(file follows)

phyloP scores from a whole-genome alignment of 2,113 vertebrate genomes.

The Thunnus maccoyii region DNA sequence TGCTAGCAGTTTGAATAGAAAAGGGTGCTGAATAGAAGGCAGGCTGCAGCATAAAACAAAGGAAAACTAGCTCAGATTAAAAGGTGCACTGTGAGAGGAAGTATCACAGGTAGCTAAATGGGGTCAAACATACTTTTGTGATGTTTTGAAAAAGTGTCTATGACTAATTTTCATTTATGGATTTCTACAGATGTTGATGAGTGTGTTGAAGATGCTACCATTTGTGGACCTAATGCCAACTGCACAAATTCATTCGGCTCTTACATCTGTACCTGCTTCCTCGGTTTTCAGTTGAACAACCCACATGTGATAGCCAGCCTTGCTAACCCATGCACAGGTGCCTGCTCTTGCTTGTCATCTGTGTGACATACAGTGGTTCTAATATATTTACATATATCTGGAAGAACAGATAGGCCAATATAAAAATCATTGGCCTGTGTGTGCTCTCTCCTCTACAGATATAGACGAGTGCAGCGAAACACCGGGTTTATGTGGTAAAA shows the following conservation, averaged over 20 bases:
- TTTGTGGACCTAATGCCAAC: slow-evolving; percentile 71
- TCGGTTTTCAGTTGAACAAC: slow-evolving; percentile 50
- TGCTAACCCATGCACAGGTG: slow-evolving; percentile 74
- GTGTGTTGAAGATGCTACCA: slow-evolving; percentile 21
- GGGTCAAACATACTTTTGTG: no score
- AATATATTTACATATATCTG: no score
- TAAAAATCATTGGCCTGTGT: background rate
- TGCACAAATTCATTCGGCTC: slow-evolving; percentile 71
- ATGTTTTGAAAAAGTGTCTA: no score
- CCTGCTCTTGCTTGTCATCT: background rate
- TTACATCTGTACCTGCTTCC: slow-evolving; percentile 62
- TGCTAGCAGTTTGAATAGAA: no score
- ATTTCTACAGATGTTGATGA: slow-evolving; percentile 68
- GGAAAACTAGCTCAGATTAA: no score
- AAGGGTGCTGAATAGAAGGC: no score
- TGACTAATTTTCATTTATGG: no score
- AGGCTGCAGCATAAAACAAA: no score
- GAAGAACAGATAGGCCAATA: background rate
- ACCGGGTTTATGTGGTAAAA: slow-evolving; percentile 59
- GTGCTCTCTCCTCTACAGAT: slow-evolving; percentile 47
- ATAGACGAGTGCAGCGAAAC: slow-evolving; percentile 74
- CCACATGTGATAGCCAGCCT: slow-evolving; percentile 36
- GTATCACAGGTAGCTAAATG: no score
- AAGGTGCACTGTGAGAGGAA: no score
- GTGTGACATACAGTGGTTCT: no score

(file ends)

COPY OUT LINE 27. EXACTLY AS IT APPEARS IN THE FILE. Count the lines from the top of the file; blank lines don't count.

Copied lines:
- GTGTGACATACAGTGGTTCT: no score